BENGHAZI/TRIPOLI (Reuters) - Strikes are keeping classrooms shut at the start of the school year in Libya as teachers seek better pay from a budget under strain from a massive public salary bill and renewed conflict.
State-run schools were meant to open on Oct. 13, but teachers angered by falling living conditions and stagnant wages have been staging sit-ins in Benghazi, Libya’s second city, and Tripoli, the capital.
Chemistry teacher Ramadan Mohamed, a 47-year-old father of six among those on strike in Benghazi, said he had been forced to take up work as a taxi driver to provide for his family.
“There are times I miss classes when I have financial obligations,” he said. “If I had an excellent salary that covered the needs of my home, I wouldn’t do another job, I’d devote all my time to students and teaching.”
Living standards in oil-rich Libya, once one of the wealthiest countries in the region, have been sliding downwards amid stop-start warfare and political turmoil.
Monthly salaries range from 500 to 850 Libyan dinars in state-run schools ($360-$610 at the official exchange rate, much less on the parallel market), and have not risen significantly since before the uprising that overthrew former leader Muammar Gaddafi in 2011. Schools are run down, and teachers do not receive health insurance or bonuses.
Libya has been split between rival governments and parliaments based in Tripoli and the east from 2014. For the past six months forces led by military commander Khalifa Haftar and aligned with the eastern government have been waging a campaign to take control of the capital. The fighting has drained resources on both sides.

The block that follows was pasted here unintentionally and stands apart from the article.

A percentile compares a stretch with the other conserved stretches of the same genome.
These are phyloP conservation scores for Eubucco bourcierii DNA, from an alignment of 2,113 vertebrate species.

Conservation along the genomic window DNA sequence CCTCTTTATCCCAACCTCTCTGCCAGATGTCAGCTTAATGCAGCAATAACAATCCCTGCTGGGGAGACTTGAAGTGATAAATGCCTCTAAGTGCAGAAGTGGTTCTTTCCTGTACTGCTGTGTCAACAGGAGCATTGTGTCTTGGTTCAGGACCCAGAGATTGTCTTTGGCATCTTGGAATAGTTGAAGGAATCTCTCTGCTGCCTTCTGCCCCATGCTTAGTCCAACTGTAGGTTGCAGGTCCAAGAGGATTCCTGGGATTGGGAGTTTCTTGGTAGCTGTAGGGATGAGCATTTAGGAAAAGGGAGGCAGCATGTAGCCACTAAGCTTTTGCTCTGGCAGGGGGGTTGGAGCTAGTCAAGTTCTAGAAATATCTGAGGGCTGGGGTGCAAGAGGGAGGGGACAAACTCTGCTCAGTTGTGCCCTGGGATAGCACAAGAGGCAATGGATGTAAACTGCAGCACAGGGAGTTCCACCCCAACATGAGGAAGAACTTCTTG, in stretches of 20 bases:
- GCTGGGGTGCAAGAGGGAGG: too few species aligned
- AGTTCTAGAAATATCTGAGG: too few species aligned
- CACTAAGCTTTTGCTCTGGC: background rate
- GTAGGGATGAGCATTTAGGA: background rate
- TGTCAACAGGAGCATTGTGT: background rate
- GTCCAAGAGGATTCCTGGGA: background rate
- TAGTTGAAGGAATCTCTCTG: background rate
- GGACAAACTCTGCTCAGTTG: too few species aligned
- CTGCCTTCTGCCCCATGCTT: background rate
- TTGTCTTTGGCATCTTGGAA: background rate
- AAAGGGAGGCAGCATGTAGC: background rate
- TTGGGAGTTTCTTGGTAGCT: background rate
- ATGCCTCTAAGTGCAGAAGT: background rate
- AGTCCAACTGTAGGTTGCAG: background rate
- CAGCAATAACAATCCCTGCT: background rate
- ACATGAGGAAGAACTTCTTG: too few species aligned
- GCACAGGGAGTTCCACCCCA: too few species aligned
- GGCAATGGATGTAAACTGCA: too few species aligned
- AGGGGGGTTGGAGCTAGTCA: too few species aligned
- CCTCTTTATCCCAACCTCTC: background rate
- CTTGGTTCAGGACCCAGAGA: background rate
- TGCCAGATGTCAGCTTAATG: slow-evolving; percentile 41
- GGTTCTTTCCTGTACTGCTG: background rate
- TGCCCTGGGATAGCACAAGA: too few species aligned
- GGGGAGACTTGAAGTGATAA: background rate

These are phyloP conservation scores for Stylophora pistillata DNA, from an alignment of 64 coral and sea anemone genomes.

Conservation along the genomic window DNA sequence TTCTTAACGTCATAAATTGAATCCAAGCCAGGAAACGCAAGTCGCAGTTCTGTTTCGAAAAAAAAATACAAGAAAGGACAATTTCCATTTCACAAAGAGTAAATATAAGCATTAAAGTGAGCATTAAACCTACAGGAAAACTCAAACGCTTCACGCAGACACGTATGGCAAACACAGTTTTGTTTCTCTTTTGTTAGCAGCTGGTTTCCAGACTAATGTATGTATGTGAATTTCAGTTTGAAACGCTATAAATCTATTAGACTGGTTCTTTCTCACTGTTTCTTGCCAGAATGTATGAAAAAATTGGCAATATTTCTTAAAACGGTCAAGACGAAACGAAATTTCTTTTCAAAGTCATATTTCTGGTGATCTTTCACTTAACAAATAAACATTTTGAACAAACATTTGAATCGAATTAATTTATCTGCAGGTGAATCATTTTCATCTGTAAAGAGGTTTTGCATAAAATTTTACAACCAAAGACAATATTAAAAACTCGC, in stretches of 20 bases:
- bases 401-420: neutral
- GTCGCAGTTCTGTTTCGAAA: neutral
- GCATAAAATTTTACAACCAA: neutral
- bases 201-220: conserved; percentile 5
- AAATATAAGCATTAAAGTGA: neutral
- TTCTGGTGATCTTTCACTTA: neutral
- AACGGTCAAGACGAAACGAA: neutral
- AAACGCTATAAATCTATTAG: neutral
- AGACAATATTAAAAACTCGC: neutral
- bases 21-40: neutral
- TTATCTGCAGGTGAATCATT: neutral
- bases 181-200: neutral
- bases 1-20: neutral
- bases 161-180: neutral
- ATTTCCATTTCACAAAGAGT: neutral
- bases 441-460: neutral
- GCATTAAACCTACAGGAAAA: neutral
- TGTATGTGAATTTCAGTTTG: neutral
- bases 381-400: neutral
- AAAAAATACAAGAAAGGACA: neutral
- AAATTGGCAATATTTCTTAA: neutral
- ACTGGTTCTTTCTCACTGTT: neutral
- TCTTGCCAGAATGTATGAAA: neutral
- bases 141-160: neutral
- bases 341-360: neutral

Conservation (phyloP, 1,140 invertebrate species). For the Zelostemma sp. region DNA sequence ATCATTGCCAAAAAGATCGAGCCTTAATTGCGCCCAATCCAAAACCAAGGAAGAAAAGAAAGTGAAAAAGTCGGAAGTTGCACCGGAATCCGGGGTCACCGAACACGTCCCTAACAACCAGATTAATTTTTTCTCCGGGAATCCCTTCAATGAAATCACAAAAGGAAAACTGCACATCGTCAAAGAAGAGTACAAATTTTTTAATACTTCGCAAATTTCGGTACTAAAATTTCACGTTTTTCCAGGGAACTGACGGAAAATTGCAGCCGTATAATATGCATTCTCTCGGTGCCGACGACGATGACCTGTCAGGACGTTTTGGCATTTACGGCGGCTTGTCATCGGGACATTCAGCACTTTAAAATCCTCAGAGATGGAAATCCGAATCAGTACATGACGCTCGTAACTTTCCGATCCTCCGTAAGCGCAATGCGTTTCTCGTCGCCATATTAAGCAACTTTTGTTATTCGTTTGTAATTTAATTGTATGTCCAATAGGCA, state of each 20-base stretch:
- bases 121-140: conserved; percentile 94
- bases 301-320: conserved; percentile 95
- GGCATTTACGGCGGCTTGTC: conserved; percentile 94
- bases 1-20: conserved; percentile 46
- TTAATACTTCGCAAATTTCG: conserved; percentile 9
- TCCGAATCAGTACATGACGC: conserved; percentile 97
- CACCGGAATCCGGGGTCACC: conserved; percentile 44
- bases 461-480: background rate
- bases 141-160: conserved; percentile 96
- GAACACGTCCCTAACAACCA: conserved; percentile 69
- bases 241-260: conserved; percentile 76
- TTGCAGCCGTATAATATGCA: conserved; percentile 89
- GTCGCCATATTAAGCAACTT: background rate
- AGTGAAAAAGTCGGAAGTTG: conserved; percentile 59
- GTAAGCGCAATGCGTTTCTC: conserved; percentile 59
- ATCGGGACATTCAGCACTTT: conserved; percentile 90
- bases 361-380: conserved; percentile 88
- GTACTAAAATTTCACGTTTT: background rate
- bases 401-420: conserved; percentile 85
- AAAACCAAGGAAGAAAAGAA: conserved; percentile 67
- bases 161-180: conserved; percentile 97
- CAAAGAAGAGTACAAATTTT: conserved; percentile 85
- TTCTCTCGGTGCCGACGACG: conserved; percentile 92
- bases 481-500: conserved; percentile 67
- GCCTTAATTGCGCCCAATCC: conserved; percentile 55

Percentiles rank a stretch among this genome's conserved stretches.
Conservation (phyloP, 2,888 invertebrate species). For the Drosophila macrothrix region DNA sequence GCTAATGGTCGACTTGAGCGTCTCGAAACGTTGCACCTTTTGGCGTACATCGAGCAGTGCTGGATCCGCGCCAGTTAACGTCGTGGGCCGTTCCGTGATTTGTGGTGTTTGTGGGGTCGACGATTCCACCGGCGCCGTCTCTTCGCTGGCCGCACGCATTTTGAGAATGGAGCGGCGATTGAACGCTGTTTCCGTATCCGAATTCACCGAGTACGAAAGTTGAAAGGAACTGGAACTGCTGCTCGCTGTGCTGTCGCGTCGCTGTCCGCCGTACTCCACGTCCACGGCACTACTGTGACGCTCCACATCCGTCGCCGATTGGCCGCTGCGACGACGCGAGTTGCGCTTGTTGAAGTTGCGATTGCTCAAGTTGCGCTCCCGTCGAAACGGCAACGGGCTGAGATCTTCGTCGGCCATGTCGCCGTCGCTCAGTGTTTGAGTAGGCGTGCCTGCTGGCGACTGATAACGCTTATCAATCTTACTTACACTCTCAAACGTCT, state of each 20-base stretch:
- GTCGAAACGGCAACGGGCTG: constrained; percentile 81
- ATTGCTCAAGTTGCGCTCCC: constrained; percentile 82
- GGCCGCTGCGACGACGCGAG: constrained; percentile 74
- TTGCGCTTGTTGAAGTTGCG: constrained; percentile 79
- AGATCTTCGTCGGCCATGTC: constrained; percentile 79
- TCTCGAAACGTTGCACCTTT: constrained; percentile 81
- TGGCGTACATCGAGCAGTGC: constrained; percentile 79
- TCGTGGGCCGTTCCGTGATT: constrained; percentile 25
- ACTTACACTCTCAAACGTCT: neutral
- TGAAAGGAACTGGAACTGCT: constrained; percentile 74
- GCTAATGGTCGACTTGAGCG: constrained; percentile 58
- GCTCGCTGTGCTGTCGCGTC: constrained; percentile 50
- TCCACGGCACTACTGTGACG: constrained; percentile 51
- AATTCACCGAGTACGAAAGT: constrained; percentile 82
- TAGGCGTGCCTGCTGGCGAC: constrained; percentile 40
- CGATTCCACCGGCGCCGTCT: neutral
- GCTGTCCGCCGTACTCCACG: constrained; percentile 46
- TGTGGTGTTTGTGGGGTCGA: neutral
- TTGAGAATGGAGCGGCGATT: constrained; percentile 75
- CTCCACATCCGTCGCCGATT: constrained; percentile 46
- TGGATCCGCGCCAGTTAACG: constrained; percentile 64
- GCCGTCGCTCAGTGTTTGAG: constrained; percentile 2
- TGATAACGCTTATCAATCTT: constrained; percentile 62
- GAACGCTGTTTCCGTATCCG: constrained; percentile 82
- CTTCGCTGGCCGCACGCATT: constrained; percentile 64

Much of Libya’s population of 6.5 million depends on state salaries, which account for more than half of all public spending - a legacy of corruption and political patronage before and after 2011.
Funded by oil revenues, salaries are paid by the Tripoli central bank to citizens across the country. Some fraudulent or duplicate salaries have been eliminated, but many collect wages without working.
The education sector is especially bloated. Officials in Tripoli said nearly 240,000 teachers and other staff were on its books in western and southern regions, including 60,000-70,000 replacement teachers. The head of the teachers’ union in Benghazi said another 190,000 teachers were registered under the government in the east.
The eastern parliament approved a decree last year to increase teachers’ salaries, but it has not been implemented.
In Benghazi, where Haftar fought for more than three years before establishing control in 2017, teachers have been staging sit-ins downtown and outside the education ministry building since last month.
More than 200 schools have been shut by the protest, said Mustafa al-Darsi, Benghazi’s education superintendent. Families that can afford to have been moving their children to private schools.
Darsi said that just 18,000 of the 47,000 officially employed as teachers in Benghazi had been turning up to work and “holding the chalk”. They deserved a raise, but financial constraints made that impossible.
“The situation in the country doesn’t even allow for an increase of a penny, not just for teachers but in general,” he said.
In Tripoli, some school buildings are being used as shelters for people displaced by recent fighting, which had disrupted schooling before the summer.
Dozens of teachers protested on Sunday outside the government headquarters calling for a salary increase and the dismissal of Education Minister Othman Abduljaleel.
“We hear about billions of oil revenues per month, we see no development and the government does not want to increase our salaries ... this is not fair,” said Mariam, a primary school teacher in the capital who gave only her first name.
In response, Abduljaleel has said that teachers who don’t report for work by Oct. 27 will be prosecuted.
($1 = 1.3980 Libyan dinars)
Editing by Aidan Lewis, William Maclean